(CN) - Three employees of Florida's Department of Children and Families are not entitled to immunity from a lawsuit accusing them of knowingly placing three foster children in a home with a sexually aggressive child, the 11th Circuit ruled.
Three minors and their parents sued Ed Foltz, Deborah Jones and Virginia Jordan in their individual capacities, claiming they violated the children's 14th Amendment rights by knowingly placing them in a dangerous environment.
The defendants moved to dismiss based on qualified immunity, but the district court turned them down.
The Atlanta-based appeals court affirmed, concluding that the defendants "knowingly placed plaintiffs in a home with another sexually aggressive child, but failed to implement a safety plan to protect the children."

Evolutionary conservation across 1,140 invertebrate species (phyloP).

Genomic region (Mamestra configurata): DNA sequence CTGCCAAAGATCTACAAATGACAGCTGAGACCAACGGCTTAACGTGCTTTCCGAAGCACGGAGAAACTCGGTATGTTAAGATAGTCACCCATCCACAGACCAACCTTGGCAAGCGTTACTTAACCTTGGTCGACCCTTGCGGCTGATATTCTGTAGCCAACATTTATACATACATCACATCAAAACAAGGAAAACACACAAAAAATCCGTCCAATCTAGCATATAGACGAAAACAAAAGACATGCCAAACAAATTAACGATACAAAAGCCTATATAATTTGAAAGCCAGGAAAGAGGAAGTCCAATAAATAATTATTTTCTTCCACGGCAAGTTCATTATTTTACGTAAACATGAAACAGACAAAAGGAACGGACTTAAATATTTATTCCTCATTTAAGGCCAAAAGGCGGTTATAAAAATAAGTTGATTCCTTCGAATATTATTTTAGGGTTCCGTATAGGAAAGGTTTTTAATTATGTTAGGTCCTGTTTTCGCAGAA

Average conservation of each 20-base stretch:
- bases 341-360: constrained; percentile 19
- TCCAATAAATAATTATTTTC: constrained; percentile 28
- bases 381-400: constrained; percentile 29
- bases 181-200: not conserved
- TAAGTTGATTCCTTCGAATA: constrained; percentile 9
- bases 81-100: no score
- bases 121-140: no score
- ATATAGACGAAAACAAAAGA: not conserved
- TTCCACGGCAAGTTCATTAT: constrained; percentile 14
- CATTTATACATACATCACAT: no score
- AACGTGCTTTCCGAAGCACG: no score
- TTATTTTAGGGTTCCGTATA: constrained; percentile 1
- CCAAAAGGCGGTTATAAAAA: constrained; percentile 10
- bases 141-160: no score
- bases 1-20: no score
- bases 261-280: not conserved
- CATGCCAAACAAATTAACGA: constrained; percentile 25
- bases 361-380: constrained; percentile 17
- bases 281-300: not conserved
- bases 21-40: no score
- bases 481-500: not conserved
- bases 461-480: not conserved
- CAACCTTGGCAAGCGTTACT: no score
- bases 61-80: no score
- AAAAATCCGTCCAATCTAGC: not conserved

The court also chided the defendants for being "deliberately indifferent ... by doing nothing to guard against this known and significant risk."
The defendants then left the children in the home, despite several reports of child-on-child sexual abuse, the ruling states.
"On the alleged facts," the court wrote, "no reasonable person in defendants' place could have believed that, by doing nothing to protect the children, they could carry out their duties consistently with the Constitution."
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